Look up. The header image shows an iPad feeding a Peachtree nova300 integrated amplifier’s in-built DAC over USB but as a Roon Endpoint. I’m not using the Peachtree all-in-one’s DyNEC Type A USB input. This setup sounds a little better than the Raspberry Pi Roon Endpoint-setup/s introduced last week. How did we get here?
The iPad is connected to the Peachtree’s Type B USB input with a combination of Apple’s Lightning-USB adaptor (US$29) and an AudioQuest Carbon USB cable. And that’s it for hardware here.
What follows is therefore not only relevant to the KEF LS50 (that flank the sangria-red Dynaudio Special Forty loudspeakers) but any USB DAC.
For software, we’re using iPeng, designed for Logitech / Slim Devices Squeezeboxen, “iPeng is the first remote control solution ever developed for iOS.”
iPeng developer Joerg Schwieder lives in Berlin. As do I. Let’s do lunch.
I catch up with Schwieder in Mitte, one of Berlin’s hipper neighbourhoods. The food is Korean and our language is English.
As a former Squeezebox devotee and iPeng user, I first ask Schwieder a long burning question: What’s with the penguin?
“I needed a name when I first published it. That was before the App Store and iPeng was still a web app. I’d always just called it “i” (for “iPhone without the phone part, since I was only interested in using it for internet stuff or remote control) but that was a bit short.”
“I had a penguin icon (photo of a toy penguin) that I used as a placeholder quite often so since I didn’t yet have an icon, I used that. And then “iPeng” looked a bit like “iPhone” when written down and it was a five-character name so I went with that.”
“When I later made the first App Store version I thought about re-naming it but too many people already knew it and there had been press articles and the like – so I stuck with it.”
Schwieder talks of the need for iPeng 9 (US$8.99) – and not iPeng Classic – if our aim is to turn the iPad into a Roon Endpoint.
Second on our list of software requirements is iPeng’s Playback engine – an in-app purchase for US$4.99, initially designed for iPeng users to stream from a Squeezebox Server to an iOS device as if it too were a Squeezebox.
In other words, Squeezebox Server (a free download) streams digital audio to iPeng’s internal playback engine, one that essentially fakes itself as Squeezebox. We then use iPeng on the same (or second LAN-connected iOS device) as remote control. As a streaming system, Squeezebox still rocks.
My face to face meeting with Schwieder is peppered with reminders of the broad power and utility of Squeezebox as a network audio platform. Plug-ins abound for almost every streaming service, including lesser-known services such as Mixcloud and BBC iPlayer.
Back to Roon.
Schwieder: “When Roon enabled Squeezebox support earlier this year, many iPeng users asked me to adapt the Playback plugin so that it could talk to a Roon server,” says Schwieder. “It was a little bit of work but it’s now functional; and up to 24bit/96kHz if you’re tapping the iPad or iPhone’s digital output. Are you doing that?”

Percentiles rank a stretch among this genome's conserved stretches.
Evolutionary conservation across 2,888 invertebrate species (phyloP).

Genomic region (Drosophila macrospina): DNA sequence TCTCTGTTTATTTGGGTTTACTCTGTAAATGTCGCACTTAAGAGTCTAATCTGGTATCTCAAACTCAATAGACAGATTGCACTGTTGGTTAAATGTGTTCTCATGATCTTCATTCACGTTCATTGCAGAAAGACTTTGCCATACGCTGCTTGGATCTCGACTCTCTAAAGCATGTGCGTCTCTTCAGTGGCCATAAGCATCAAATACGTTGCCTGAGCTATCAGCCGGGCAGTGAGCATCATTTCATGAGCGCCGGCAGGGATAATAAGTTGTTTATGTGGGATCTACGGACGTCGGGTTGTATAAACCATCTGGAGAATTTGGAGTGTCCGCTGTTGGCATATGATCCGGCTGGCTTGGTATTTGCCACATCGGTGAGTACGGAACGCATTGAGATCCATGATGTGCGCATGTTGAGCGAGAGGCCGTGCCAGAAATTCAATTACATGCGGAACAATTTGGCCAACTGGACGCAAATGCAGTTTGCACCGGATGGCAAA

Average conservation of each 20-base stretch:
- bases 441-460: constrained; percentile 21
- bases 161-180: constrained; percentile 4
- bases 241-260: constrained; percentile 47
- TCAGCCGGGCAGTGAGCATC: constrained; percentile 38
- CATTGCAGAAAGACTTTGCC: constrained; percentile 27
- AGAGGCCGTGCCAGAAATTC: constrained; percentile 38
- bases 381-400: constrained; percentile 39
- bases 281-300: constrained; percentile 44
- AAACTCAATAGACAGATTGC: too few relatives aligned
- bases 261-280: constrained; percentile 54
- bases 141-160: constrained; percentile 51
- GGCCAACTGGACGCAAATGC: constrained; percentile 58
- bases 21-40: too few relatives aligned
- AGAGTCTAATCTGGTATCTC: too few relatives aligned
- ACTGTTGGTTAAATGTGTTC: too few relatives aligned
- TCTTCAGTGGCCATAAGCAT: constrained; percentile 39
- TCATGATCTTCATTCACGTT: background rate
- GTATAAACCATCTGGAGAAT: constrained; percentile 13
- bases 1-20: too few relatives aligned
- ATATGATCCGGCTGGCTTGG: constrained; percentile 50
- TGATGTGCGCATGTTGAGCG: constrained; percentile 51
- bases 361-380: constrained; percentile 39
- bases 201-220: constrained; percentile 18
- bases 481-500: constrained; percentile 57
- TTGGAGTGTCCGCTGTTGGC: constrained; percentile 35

With iPeng 9 and its Playback plugin installed, we first double-check Enable Playback is enabled in iPeng’s settings.
Whilst we’re there, we’ll also 1) enable “Prevent Sleep Mode” to disable the iPad’s screen lock/saver that would otherwise nix audio playback and 2) “Preserve connection” to ensure streaming continues even when the iPeng app is backgrounded.
Now we switch to Roon, either via iPeng’s own button or iOS’ app launcher. We enable Squeezebox Support in Settings → Setup and name and select the iPad/iPeng as a Roon output device (listed under Squeezebox).
Like the Raspi solutions we saw last week, setup is as easy as ABC.
Time to hit play – as I did with Interpol’s Turn On The Bright Lights – and sit back and enjoy. I find Redbook sufficient for my listening needs but Talk Talk’s Spirit of Eden streamed without issue in 24bit/96kHz – and what a late-night brain-burner it is. (DSD support is scheduled to land in the next iPeng update).
Roon’s Signal Path tab confirms and explains: iPeng plays catch on the Roon stream before handing it off to the downstream USB DAC, even when backgrounded in favour of Roon, which we use for library navigation and transport control.
Otherwise, we can leave the iPeng app foregrounded and use a second device (iOS, MacOS, Windows, Android) for Roon remote control.
Sharp-eyed readers will see I’m running my iPad (Classic) from its internal battery.
Listening to 3 x 60min albums took the fully-charged iPad down to 90%. The implication? There’s easily enough juice in the tank for a full day’s listening before the iPad demands a recharge. Turning the iPad’s screen off no doubt helps here.
Those who’d rather not fuss over iPad charging can use a powered USB hub to slipstream 5V and have the iPad run and run and run.
But wait. I hear iOS system sounds during iPeng playback – this suggests playback is not bit-perfect?
Back to Schwieder: “Well, not while you hear these sounds. Otherwise it usually is bit-perfect. iPeng just doesn’t touch the bits (unless you enable the equalizer or replay gain) but you can’t prevent iOS from mixing in sounds, which it does more or less on the driver level. But apart from that playback is bit-perfect. I’ve used DoP for testing (which completely breaks if the output is not bit-perfect)”.
The lesson here: disable iOS’ system sounds.
And yes – the above works also with an iPhone or iPod Touch.